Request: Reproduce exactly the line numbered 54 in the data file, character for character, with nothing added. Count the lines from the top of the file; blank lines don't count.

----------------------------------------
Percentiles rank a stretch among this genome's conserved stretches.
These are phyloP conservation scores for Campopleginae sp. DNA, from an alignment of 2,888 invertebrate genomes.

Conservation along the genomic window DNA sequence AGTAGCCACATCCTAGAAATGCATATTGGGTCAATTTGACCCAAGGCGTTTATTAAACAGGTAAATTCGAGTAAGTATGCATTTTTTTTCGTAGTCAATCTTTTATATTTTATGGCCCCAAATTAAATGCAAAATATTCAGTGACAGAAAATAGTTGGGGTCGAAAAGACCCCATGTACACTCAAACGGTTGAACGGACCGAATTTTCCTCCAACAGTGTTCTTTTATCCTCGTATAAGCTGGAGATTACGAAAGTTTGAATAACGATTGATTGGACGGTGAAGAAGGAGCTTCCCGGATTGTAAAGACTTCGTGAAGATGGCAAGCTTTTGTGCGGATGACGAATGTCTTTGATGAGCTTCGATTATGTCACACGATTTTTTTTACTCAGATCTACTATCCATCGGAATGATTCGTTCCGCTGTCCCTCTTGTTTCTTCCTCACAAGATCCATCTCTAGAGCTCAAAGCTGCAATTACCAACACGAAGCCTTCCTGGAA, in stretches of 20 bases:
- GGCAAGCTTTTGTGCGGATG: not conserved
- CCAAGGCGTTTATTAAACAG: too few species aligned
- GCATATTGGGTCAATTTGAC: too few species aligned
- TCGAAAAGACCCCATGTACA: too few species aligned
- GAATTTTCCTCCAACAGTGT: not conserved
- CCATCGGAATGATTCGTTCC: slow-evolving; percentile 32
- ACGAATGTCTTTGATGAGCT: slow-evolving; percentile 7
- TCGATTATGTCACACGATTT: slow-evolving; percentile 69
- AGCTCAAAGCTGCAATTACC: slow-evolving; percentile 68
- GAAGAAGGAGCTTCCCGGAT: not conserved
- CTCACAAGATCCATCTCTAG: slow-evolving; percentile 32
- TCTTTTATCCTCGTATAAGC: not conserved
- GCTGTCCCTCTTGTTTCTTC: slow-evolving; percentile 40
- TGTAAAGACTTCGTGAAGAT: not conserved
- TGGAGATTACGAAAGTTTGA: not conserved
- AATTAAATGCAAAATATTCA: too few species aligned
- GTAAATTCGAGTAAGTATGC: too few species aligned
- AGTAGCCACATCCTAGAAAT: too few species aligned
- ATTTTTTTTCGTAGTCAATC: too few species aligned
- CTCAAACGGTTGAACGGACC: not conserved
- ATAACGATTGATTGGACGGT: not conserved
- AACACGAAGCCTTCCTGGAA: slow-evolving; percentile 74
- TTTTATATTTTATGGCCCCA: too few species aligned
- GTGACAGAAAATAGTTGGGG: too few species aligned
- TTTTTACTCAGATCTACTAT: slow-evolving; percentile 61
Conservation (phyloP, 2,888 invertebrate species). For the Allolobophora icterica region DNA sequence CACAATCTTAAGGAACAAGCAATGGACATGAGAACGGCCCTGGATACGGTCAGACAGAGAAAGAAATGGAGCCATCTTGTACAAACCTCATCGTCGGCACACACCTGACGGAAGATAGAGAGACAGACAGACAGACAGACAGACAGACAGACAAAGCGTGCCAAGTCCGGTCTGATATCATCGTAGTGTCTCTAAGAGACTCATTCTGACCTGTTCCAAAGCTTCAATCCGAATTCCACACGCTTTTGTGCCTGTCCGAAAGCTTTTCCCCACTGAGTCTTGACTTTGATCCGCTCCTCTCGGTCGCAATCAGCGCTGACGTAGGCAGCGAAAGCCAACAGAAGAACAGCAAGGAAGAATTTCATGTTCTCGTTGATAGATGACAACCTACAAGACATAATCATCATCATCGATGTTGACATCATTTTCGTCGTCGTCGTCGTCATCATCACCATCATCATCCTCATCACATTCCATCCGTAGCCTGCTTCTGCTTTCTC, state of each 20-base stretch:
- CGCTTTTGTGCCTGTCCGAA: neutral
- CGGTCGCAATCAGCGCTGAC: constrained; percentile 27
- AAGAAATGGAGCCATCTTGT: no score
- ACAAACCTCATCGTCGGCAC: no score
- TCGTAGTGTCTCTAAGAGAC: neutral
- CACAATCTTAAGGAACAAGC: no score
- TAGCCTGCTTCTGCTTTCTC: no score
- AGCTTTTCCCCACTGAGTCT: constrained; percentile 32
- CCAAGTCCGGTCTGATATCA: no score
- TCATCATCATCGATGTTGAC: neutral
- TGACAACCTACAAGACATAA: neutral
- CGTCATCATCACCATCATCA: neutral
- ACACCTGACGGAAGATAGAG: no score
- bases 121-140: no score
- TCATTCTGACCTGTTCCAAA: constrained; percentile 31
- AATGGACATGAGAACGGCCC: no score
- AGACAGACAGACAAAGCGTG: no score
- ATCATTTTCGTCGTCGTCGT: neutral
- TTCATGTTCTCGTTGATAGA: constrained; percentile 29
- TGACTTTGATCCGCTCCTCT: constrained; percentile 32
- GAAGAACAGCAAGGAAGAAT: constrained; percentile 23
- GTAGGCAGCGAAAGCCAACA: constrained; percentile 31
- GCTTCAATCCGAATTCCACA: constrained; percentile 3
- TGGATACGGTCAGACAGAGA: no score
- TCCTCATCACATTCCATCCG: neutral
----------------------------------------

- TCCTCATCACATTCCATCCG: neutral